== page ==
The goal to have a park within a 10-minute walk for every resident stems from an initiative launched by the Trust for Public Land. A report from the nonprofit found that one-third of U.S. residents do not live within 10 minutes of a park. Approximately 70% of Lewisville residents live within that distance, according to city officials.
The 10-minute walk metric is equivalent to approximately a half-mile for an able-bodied person. It is the average distance most people are willing to walk to reach a destination, according to the Trust for Public Land.
Lewisville made a commitment to become part of the initiative in 2017, Anaya said. Since then, city staff has made progress in their goal to add park space.
Council approved a resolution to designate 50 parcels of land as public parks in October. A ribbon-cutting for one of those properties, Palisades Park, is expected to take place this summer. The small park will be located at Palisades Drive.
Construction of Glory Park is anticipated to begin this spring. The $3 million project will bring two playground structures, a fitness station, multiple shade structures and trails to the property. Free Wi-Fi will also be available. The park will be located at Southwest Parkway and Kia Drive, according to city officials.
While new parks are being built, investing in current infrastructure is Lewisville’s priority, Anaya said.
“We really need to be strategic about identifying where we can create short connections to existing assets that would help alleviate those gaps,” Anaya said.
City funds, regional grants and partnership opportunities are a few of the possible funding options. Projects could also receive funding if one is included for consideration in the next bond election.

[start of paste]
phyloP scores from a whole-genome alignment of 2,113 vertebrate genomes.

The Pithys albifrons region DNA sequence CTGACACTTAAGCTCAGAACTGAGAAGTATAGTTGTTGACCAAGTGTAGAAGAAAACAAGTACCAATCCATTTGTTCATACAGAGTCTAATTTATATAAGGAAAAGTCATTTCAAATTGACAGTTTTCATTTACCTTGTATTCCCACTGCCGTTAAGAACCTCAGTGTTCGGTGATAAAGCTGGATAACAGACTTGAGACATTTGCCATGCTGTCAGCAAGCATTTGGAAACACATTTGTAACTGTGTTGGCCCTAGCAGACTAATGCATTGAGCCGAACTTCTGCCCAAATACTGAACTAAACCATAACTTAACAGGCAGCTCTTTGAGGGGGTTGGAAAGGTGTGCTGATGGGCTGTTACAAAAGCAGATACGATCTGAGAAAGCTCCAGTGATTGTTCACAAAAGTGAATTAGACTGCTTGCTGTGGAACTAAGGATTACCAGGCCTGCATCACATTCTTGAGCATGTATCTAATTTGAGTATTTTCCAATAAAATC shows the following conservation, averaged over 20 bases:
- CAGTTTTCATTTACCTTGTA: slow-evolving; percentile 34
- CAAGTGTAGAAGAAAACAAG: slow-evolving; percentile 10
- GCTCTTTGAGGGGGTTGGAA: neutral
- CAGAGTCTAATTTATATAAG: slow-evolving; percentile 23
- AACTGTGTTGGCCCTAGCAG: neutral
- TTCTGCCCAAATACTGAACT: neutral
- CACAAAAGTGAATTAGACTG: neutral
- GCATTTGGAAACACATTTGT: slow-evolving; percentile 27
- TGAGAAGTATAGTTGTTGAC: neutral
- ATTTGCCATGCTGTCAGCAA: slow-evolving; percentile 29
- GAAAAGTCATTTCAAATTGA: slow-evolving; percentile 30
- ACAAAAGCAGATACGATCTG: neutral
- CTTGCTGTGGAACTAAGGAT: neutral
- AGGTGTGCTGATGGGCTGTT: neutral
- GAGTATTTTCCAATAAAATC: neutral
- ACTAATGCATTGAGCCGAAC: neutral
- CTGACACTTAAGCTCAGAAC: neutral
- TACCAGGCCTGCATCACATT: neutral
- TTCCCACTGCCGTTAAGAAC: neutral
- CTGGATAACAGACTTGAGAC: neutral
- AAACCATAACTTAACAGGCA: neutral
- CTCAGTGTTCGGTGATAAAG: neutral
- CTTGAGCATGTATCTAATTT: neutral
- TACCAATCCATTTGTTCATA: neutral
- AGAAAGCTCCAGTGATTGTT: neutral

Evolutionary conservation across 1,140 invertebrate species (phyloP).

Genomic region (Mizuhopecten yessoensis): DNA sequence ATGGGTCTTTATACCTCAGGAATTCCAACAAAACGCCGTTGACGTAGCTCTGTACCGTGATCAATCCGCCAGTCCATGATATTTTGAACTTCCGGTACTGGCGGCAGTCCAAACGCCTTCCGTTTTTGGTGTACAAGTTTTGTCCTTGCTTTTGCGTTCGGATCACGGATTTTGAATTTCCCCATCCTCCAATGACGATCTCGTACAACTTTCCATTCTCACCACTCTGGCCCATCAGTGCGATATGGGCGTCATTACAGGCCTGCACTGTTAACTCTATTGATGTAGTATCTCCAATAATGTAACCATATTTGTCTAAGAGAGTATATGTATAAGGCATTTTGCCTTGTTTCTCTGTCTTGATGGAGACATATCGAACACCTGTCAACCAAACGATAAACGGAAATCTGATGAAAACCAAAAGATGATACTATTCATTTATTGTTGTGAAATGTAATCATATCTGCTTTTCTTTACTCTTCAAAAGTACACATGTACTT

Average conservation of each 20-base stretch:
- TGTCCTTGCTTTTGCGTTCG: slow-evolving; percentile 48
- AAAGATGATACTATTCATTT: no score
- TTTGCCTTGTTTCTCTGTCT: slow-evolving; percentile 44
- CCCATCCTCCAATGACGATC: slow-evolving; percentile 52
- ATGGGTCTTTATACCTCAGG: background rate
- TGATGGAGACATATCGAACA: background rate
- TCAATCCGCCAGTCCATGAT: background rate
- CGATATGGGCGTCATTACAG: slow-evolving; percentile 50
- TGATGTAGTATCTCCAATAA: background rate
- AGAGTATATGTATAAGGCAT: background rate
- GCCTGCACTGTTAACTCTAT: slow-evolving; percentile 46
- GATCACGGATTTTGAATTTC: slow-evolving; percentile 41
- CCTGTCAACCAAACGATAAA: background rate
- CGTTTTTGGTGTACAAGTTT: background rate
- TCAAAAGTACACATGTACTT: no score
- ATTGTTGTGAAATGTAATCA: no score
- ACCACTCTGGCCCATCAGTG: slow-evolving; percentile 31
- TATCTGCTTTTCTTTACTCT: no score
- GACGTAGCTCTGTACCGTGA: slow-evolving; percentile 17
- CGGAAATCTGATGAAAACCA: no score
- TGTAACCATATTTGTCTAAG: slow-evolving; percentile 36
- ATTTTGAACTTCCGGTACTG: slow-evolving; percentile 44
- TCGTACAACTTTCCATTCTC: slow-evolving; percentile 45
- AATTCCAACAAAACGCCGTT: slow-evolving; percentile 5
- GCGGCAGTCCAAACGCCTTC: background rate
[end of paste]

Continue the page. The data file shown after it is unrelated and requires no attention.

As Lewisville identifies areas of opportunity, it’s important for parks to fit the desires of that particular community, Anaya said.
“We really do need to continue this public engagement to figure out what the needs are,” she said.
Protecting and expanding the city’s urban tree canopy is one of the plan’s major priorities, according to city officials.
There are over 1.6 million trees in Lewisville, accounting for almost 24% of total land area, according to the plan. Under Explore More Lewisville, more trees will be planted throughout the city.
“There’s a lot of economic, environmental, air quality and health benefits that come from a community tree canopy,” Howard said. “[The plan] really provides tangible metrics that the city can point to when, [for example] there’s a development project that comes forward and proposes taking down or removing a lot of trees.”
City officials are committed to ensuring the plan successfully coexists with the rise in development, Gilmore said. For example, the city has worked with current developers to implement amenities, such as dog parks and trails.
Anaya said one goal is to install air quality monitors and ambient heat temperature monitors in every park. Data will be used to see how increases in the urban canopy change air quality over time, per city officials.
The healthy infrastructure plan will keep Lewisville active, Mims said.
"It will get kids outdoors and moving, and give everyone access to a park,” he said. “We’re going to see some great things brought to Lewisville soon for everyone.”